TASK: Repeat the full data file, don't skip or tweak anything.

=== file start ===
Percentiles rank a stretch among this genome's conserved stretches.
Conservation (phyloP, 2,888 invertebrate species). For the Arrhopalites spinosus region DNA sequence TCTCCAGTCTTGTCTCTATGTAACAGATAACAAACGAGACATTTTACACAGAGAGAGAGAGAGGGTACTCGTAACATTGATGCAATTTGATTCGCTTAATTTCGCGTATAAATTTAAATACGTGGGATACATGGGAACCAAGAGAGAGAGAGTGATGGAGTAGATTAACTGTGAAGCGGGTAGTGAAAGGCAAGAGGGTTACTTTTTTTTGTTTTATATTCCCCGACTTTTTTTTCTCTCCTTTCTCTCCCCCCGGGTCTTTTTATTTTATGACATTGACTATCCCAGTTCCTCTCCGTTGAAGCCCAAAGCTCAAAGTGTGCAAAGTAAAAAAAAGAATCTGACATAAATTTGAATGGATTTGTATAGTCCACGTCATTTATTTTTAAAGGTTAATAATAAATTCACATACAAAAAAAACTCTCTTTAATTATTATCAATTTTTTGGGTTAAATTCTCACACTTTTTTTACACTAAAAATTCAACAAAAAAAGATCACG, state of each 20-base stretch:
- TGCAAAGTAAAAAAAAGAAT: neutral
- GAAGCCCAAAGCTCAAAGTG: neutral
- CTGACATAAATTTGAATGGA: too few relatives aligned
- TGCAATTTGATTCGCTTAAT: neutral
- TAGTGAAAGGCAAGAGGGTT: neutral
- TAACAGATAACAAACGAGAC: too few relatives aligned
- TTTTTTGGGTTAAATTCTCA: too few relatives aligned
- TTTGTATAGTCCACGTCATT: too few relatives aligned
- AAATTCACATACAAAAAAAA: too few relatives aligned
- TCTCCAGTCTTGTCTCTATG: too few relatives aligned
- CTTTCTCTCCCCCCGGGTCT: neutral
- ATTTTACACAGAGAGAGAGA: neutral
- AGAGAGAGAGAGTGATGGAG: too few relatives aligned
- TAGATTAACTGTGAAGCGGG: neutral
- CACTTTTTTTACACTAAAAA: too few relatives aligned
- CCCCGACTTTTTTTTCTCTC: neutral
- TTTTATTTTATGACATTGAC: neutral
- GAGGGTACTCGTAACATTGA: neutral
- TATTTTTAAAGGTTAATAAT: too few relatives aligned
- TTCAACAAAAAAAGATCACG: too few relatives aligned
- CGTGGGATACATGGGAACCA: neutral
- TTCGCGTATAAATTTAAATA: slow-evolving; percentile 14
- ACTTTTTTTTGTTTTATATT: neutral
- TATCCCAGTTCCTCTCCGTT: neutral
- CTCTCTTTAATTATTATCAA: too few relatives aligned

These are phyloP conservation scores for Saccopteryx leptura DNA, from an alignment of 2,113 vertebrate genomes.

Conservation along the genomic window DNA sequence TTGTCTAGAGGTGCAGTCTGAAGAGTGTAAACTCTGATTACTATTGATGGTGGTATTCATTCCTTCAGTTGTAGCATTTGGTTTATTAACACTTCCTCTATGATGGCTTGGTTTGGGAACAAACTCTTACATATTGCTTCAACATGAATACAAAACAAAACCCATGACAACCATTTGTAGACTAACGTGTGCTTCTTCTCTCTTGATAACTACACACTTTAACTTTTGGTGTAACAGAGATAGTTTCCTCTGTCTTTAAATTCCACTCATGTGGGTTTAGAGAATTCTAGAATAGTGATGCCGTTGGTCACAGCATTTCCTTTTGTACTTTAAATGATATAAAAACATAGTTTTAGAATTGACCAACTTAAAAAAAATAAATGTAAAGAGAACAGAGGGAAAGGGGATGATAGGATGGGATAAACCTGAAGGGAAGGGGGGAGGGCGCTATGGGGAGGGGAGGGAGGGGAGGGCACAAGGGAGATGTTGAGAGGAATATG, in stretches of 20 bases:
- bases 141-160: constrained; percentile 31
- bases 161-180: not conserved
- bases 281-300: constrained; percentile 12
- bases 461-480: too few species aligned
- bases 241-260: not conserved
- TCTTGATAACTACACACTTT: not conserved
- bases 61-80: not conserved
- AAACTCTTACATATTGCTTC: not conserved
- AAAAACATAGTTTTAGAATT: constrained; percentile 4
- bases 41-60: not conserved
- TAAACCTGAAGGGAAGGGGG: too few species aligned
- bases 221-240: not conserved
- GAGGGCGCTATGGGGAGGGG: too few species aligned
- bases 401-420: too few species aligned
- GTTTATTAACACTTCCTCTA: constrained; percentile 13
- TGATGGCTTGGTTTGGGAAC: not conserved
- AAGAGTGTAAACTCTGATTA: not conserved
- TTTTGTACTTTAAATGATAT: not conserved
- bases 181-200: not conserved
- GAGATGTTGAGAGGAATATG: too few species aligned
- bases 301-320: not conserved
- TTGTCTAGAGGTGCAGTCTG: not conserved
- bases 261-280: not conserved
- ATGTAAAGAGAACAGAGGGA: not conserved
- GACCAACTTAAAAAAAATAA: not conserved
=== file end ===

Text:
Percentiles rank a stretch among this genome's conserved stretches.
Conservation (phyloP, 2,888 invertebrate species). For the Arrhopalites spinosus region DNA sequence TCTCCAGTCTTGTCTCTATGTAACAGATAACAAACGAGACATTTTACACAGAGAGAGAGAGAGGGTACTCGTAACATTGATGCAATTTGATTCGCTTAATTTCGCGTATAAATTTAAATACGTGGGATACATGGGAACCAAGAGAGAGAGAGTGATGGAGTAGATTAACTGTGAAGCGGGTAGTGAAAGGCAAGAGGGTTACTTTTTTTTGTTTTATATTCCCCGACTTTTTTTTCTCTCCTTTCTCTCCCCCCGGGTCTTTTTATTTTATGACATTGACTATCCCAGTTCCTCTCCGTTGAAGCCCAAAGCTCAAAGTGTGCAAAGTAAAAAAAAGAATCTGACATAAATTTGAATGGATTTGTATAGTCCACGTCATTTATTTTTAAAGGTTAATAATAAATTCACATACAAAAAAAACTCTCTTTAATTATTATCAATTTTTTGGGTTAAATTCTCACACTTTTTTTACACTAAAAATTCAACAAAAAAAGATCACG, state of each 20-base stretch:
- TGCAAAGTAAAAAAAAGAAT: neutral
- GAAGCCCAAAGCTCAAAGTG: neutral
- CTGACATAAATTTGAATGGA: too few relatives aligned
- TGCAATTTGATTCGCTTAAT: neutral
- TAGTGAAAGGCAAGAGGGTT: neutral
- TAACAGATAACAAACGAGAC: too few relatives aligned
- TTTTTTGGGTTAAATTCTCA: too few relatives aligned
- TTTGTATAGTCCACGTCATT: too few relatives aligned
- AAATTCACATACAAAAAAAA: too few relatives aligned
- TCTCCAGTCTTGTCTCTATG: too few relatives aligned
- CTTTCTCTCCCCCCGGGTCT: neutral
- ATTTTACACAGAGAGAGAGA: neutral
- AGAGAGAGAGAGTGATGGAG: too few relatives aligned
- TAGATTAACTGTGAAGCGGG: neutral
- CACTTTTTTTACACTAAAAA: too few relatives aligned
- CCCCGACTTTTTTTTCTCTC: neutral
- TTTTATTTTATGACATTGAC: neutral
- GAGGGTACTCGTAACATTGA: neutral
- TATTTTTAAAGGTTAATAAT: too few relatives aligned
- TTCAACAAAAAAAGATCACG: too few relatives aligned
- CGTGGGATACATGGGAACCA: neutral
- TTCGCGTATAAATTTAAATA: slow-evolving; percentile 14
- ACTTTTTTTTGTTTTATATT: neutral
- TATCCCAGTTCCTCTCCGTT: neutral
- CTCTCTTTAATTATTATCAA: too few relatives aligned

These are phyloP conservation scores for Saccopteryx leptura DNA, from an alignment of 2,113 vertebrate genomes.

Conservation along the genomic window DNA sequence TTGTCTAGAGGTGCAGTCTGAAGAGTGTAAACTCTGATTACTATTGATGGTGGTATTCATTCCTTCAGTTGTAGCATTTGGTTTATTAACACTTCCTCTATGATGGCTTGGTTTGGGAACAAACTCTTACATATTGCTTCAACATGAATACAAAACAAAACCCATGACAACCATTTGTAGACTAACGTGTGCTTCTTCTCTCTTGATAACTACACACTTTAACTTTTGGTGTAACAGAGATAGTTTCCTCTGTCTTTAAATTCCACTCATGTGGGTTTAGAGAATTCTAGAATAGTGATGCCGTTGGTCACAGCATTTCCTTTTGTACTTTAAATGATATAAAAACATAGTTTTAGAATTGACCAACTTAAAAAAAATAAATGTAAAGAGAACAGAGGGAAAGGGGATGATAGGATGGGATAAACCTGAAGGGAAGGGGGGAGGGCGCTATGGGGAGGGGAGGGAGGGGAGGGCACAAGGGAGATGTTGAGAGGAATATG, in stretches of 20 bases:
- bases 141-160: constrained; percentile 31
- bases 161-180: not conserved
- bases 281-300: constrained; percentile 12
- bases 461-480: too few species aligned
- bases 241-260: not conserved
- TCTTGATAACTACACACTTT: not conserved
- bases 61-80: not conserved
- AAACTCTTACATATTGCTTC: not conserved
- AAAAACATAGTTTTAGAATT: constrained; percentile 4
- bases 41-60: not conserved
- TAAACCTGAAGGGAAGGGGG: too few species aligned
- bases 221-240: not conserved
- GAGGGCGCTATGGGGAGGGG: too few species aligned
- bases 401-420: too few species aligned
- GTTTATTAACACTTCCTCTA: constrained; percentile 13
- TGATGGCTTGGTTTGGGAAC: not conserved
- AAGAGTGTAAACTCTGATTA: not conserved
- TTTTGTACTTTAAATGATAT: not conserved
- bases 181-200: not conserved
- GAGATGTTGAGAGGAATATG: too few species aligned
- bases 301-320: not conserved
- TTGTCTAGAGGTGCAGTCTG: not conserved
- bases 261-280: not conserved
- ATGTAAAGAGAACAGAGGGA: not conserved
- GACCAACTTAAAAAAAATAA: not conserved